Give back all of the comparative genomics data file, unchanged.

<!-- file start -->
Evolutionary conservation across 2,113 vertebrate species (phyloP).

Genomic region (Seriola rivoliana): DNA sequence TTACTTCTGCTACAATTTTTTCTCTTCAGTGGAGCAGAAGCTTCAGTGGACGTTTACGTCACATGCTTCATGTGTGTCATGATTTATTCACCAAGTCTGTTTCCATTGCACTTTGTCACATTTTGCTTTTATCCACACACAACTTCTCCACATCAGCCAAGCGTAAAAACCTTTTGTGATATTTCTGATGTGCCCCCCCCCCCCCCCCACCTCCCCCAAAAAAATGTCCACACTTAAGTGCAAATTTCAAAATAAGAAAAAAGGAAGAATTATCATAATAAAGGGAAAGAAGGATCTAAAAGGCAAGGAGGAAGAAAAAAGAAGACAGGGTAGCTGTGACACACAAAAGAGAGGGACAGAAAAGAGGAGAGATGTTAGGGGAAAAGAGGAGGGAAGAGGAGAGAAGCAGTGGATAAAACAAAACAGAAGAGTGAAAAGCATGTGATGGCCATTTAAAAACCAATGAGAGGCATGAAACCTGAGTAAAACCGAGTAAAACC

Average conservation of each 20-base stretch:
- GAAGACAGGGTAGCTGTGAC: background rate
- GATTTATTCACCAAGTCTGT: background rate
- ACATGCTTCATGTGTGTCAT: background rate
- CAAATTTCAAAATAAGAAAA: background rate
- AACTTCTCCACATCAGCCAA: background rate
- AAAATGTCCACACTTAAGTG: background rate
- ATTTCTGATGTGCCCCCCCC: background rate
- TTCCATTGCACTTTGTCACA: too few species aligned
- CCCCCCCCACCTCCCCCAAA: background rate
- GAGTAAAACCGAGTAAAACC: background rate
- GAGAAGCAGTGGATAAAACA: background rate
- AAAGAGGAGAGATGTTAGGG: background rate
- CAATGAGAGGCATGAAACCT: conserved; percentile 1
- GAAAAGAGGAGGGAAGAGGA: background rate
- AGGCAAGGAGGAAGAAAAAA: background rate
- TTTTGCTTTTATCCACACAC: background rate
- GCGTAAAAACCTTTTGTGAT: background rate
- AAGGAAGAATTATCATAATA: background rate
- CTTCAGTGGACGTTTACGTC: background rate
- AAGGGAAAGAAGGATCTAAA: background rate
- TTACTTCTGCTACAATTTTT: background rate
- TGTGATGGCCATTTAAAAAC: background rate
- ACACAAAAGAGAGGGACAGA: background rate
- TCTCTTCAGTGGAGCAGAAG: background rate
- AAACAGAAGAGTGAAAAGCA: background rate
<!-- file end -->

Evolutionary conservation across 2,113 vertebrate species (phyloP).

Genomic region (Seriola rivoliana): DNA sequence TTACTTCTGCTACAATTTTTTCTCTTCAGTGGAGCAGAAGCTTCAGTGGACGTTTACGTCACATGCTTCATGTGTGTCATGATTTATTCACCAAGTCTGTTTCCATTGCACTTTGTCACATTTTGCTTTTATCCACACACAACTTCTCCACATCAGCCAAGCGTAAAAACCTTTTGTGATATTTCTGATGTGCCCCCCCCCCCCCCCCACCTCCCCCAAAAAAATGTCCACACTTAAGTGCAAATTTCAAAATAAGAAAAAAGGAAGAATTATCATAATAAAGGGAAAGAAGGATCTAAAAGGCAAGGAGGAAGAAAAAAGAAGACAGGGTAGCTGTGACACACAAAAGAGAGGGACAGAAAAGAGGAGAGATGTTAGGGGAAAAGAGGAGGGAAGAGGAGAGAAGCAGTGGATAAAACAAAACAGAAGAGTGAAAAGCATGTGATGGCCATTTAAAAACCAATGAGAGGCATGAAACCTGAGTAAAACCGAGTAAAACC

Average conservation of each 20-base stretch:
- GAAGACAGGGTAGCTGTGAC: background rate
- GATTTATTCACCAAGTCTGT: background rate
- ACATGCTTCATGTGTGTCAT: background rate
- CAAATTTCAAAATAAGAAAA: background rate
- AACTTCTCCACATCAGCCAA: background rate
- AAAATGTCCACACTTAAGTG: background rate
- ATTTCTGATGTGCCCCCCCC: background rate
- TTCCATTGCACTTTGTCACA: too few species aligned
- CCCCCCCCACCTCCCCCAAA: background rate
- GAGTAAAACCGAGTAAAACC: background rate
- GAGAAGCAGTGGATAAAACA: background rate
- AAAGAGGAGAGATGTTAGGG: background rate
- CAATGAGAGGCATGAAACCT: conserved; percentile 1
- GAAAAGAGGAGGGAAGAGGA: background rate
- AGGCAAGGAGGAAGAAAAAA: background rate
- TTTTGCTTTTATCCACACAC: background rate
- GCGTAAAAACCTTTTGTGAT: background rate
- AAGGAAGAATTATCATAATA: background rate
- CTTCAGTGGACGTTTACGTC: background rate
- AAGGGAAAGAAGGATCTAAA: background rate
- TTACTTCTGCTACAATTTTT: background rate
- TGTGATGGCCATTTAAAAAC: background rate
- ACACAAAAGAGAGGGACAGA: background rate
- TCTCTTCAGTGGAGCAGAAG: background rate
- AAACAGAAGAGTGAAAAGCA: background rate